Body Shop Repairs: Customers Pay Their Portion

Body Shop Repairs: Getting Customers to Pay for Their Portion

We have two completed jobs in our shop that have been done for a month now, but the customers aren't paying for their portions of the repairs. Can we charge late fees? What other options do we have?

How can we get customers to pay for their portion of the repairs? We have two completed jobs in our shop right now that have been done for a month now. The customers aren’t paying for their portion of the repairs, so we’re stuck with two vehicles taking up real estate in our shop. Can we charge late fees on the unpaid balances? What other options do we have? 

Your question is one that’s being asked more frequently these days as many insurers are taking aggressive steps to limit their payouts to improve their bottom line profitability. This is forcing more repairers to seek recovery from their customers directly…or not.

I believe the answer you seek lies in you determining just who it is you view as your true customer: the insurer or the vehicle owner. Also, what steps you’re willing to take to protect your own business’s future.

If you’re working on behalf of insurers and rely solely upon DRP agreements, your choices will be limited to what the insurer allows you under the terms of your agreement. In that situation, I can’t offer a recommendation and would encourage you to seek legal counsel.

If you’re an independent repairer who may have insurer agreements yet relies primarily on your local community members for your business and are seeking relief from the pressures applied by insurers, then the answer to your question begins with a well-crafted repair authorization/contract and developing and implementing appropriate business practices. By “appropriate business practices,” I’m referring to company philosophies and doctrines that will ensure the long-term success and prosperity of your company and its team members – just like those developed by other successful enterprises and corporations well known for their business successes (such as insurance companies).

An effective repair authorization/contract will meet your state’s guidelines and provide methods of assessing fees and costs for storage and administrative fees as well as lien notifications in the event of contract default or non-payment issues. This will discourage unnecessary delays and poor behavior and encourage payment of billings in a timely manner.

As an example, the repair authorizations/contracts we at Auto Damage Experts (ADE) construct for our coaching/consulting repairer clients are custom crafted for each shop and based on their state’s governing regulations. They’re the centerpiece of a series of other documents and notices the repairer can employ in various situations including encouraging payment for performed repairs, lien notifications, stall tie-up, storage charges, administrative fees, estimate fees and other charges deemed appropriate to garner the desired results.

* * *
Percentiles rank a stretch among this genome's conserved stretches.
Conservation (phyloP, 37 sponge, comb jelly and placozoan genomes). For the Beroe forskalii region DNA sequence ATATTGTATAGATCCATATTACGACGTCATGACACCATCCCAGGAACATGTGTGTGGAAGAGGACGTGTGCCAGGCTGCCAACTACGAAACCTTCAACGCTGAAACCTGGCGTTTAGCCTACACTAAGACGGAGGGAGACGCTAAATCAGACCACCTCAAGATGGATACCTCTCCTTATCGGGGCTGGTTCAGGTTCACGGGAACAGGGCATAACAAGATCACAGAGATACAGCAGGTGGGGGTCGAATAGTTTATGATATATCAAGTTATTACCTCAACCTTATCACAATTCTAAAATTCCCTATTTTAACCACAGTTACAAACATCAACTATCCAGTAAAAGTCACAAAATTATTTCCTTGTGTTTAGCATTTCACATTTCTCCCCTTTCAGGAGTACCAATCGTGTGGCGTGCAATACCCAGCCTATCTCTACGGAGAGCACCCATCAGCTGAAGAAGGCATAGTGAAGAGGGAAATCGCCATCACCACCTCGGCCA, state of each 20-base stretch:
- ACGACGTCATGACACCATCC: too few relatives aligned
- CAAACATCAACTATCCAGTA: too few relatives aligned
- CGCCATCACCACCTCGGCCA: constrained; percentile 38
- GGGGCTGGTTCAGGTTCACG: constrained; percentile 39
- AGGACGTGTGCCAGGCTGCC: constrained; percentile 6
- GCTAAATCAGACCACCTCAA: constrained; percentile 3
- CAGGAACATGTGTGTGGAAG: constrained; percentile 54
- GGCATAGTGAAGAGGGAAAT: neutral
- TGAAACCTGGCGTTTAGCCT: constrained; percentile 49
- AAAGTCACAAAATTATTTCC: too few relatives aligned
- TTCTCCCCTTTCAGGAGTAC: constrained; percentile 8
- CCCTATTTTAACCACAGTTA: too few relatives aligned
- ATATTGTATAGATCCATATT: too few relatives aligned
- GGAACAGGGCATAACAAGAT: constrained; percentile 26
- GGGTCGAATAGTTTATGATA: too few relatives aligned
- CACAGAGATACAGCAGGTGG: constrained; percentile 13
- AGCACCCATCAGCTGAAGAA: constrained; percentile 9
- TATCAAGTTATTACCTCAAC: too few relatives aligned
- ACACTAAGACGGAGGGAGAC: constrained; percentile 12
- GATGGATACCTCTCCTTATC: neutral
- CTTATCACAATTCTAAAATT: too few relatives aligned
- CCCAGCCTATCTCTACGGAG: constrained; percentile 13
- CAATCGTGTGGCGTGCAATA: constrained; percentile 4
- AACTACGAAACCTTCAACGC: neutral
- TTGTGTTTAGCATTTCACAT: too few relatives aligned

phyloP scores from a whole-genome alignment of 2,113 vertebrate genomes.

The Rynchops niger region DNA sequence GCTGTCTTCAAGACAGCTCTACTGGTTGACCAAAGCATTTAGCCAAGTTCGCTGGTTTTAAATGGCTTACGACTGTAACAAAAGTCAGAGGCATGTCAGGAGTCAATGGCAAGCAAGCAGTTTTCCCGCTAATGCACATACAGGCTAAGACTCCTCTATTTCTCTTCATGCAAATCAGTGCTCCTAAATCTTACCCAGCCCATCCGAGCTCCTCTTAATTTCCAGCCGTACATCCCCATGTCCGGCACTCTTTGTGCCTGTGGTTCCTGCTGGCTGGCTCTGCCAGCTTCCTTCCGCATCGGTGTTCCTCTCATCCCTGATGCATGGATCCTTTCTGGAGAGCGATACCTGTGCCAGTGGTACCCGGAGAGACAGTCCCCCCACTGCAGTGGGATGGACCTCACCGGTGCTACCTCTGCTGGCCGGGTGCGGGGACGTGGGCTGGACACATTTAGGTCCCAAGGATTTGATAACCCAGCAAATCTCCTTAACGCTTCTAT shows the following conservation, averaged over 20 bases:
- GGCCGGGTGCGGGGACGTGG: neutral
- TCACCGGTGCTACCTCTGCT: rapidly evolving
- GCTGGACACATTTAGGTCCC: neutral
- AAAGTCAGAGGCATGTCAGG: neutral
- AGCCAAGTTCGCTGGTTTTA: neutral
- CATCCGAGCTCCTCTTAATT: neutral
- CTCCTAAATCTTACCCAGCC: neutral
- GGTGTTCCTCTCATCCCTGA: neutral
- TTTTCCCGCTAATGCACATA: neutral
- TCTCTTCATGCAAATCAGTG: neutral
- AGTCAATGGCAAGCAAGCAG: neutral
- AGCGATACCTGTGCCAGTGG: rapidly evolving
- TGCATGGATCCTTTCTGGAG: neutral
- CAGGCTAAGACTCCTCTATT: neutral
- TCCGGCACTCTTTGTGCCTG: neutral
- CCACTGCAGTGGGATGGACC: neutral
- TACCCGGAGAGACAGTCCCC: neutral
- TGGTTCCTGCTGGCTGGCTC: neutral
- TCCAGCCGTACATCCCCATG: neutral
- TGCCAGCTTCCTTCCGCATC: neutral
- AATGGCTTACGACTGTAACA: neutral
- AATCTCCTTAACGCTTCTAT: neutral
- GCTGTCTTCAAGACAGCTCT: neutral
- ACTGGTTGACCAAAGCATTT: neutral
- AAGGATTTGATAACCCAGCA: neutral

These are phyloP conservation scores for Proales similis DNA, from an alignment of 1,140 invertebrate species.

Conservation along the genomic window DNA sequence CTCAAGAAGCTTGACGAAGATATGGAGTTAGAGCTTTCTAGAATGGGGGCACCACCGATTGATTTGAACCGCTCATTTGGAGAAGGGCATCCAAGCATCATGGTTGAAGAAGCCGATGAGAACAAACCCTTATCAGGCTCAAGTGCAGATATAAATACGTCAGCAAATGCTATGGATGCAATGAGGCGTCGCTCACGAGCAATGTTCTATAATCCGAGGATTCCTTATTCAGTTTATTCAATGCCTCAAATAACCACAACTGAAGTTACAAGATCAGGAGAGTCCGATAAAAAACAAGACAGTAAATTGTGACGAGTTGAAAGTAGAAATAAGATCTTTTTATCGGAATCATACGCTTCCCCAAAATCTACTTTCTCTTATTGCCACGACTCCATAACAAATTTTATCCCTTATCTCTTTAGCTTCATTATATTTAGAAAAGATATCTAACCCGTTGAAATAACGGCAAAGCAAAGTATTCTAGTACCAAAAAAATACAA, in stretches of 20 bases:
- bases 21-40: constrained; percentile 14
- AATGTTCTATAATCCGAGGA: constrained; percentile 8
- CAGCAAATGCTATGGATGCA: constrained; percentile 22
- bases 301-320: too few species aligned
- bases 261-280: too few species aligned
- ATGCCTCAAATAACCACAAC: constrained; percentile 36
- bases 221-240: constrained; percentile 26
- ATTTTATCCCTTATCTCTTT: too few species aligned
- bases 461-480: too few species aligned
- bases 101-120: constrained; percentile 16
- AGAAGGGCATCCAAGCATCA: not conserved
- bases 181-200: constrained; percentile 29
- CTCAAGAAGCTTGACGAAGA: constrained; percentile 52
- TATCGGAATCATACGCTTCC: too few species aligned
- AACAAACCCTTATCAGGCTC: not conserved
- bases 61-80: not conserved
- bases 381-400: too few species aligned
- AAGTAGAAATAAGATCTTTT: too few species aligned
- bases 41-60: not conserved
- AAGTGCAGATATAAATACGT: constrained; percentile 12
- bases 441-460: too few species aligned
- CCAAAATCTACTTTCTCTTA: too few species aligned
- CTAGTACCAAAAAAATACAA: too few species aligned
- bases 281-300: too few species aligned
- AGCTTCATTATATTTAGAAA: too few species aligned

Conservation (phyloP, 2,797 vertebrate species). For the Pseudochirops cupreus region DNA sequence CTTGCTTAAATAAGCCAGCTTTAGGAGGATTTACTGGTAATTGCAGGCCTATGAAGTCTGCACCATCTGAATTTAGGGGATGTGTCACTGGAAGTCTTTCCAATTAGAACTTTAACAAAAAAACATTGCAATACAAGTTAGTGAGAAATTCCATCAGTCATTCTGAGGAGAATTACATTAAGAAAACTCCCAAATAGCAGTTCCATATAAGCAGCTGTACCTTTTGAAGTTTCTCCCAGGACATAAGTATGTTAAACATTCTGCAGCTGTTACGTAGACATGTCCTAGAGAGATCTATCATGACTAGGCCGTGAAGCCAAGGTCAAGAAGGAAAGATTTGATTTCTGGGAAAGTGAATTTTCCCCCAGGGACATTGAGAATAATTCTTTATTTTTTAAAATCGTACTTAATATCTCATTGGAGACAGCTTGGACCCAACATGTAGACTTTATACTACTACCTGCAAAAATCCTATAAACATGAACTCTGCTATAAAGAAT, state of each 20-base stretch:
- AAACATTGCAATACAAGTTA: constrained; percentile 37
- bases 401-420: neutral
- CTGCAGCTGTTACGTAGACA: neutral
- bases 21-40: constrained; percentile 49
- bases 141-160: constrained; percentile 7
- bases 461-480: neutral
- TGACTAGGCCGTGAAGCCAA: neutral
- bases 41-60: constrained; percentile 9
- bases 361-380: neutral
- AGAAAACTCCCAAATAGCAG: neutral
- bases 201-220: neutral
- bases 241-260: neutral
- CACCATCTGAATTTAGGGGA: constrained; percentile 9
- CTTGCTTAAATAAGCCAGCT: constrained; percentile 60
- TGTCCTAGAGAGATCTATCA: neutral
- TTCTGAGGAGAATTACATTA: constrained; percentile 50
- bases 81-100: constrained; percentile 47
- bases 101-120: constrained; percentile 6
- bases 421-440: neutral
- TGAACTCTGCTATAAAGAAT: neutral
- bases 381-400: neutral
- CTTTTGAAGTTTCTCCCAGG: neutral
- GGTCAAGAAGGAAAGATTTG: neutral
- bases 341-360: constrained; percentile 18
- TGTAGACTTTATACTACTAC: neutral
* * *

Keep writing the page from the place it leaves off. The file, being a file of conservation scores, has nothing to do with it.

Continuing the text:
While many states may have mandated guidelines for automotive repair authorizations, few, if any, limit a repairer from including additional mandates, caveats and agreements between the repairer and their customers.

At ADE, we believe the most important and fundamental document for any repairer is their repair authorization/contract, and I would encourage you and others to take the opportunity to study yours and make it work for you and not against you.

You May Also Like

Lies and Deception: Defending Your Customers

Just because an insurer states something does not mean it’s true.

In this article, we’ll address the real-life issue of outright lies and deceit committed by individuals involved in the collision repair industry…and in this article, it does not pertain to collision repairers.

"Do Unto Others..."

In my role as a consultant to quality-oriented collision repairers, I’m often kept abreast of issues as they arise and how they affect my repairer clients and their customers. Also, I’m kept informed about interactions with insurers relative to repair and total loss settlements.

Answering the Phone: Don’t Give Your Customers the Runaround

Do you give your front-office staff all the information they need so they don’t have to put a customer on hold or transfer them to someone else?

Diminished Value: The Secret to Glowing Online Reviews

Advising your clients to get diminished value compensation for their vehicles is one of the best ways to get positive online reviews and word-of-mouth business.

Customers: Empathy and Support Go a Long Way

Unexpected events happen every day, so be sure to give your customers patience, attention and support.

Insurers: How Low Will They Go?

If a shop doesn’t bend to an insurer’s mandates, they will often take the position of: if you’re not with us, then you’re against us.

Other Posts
Auto Insurance Claims: Who Owes Whom?

Insurers don’t owe the repairer anything; insurers owe the vehicle owner, and the vehicle owner owes the repairer for the services rendered and received.

When Will OEM Referrals Replace DRP Referrals?

When will insurer DRPs end and car manufacturers dictate where the car gets repaired?

Auto Insurers and Total Losses

Is it legal for an insurance company to abandon the salvage of a vehicle they deemed a total loss?

Auto Insurance Fraud Works Both Ways

Unfortunately, for some insurers, fraud is becoming part of normal business practices.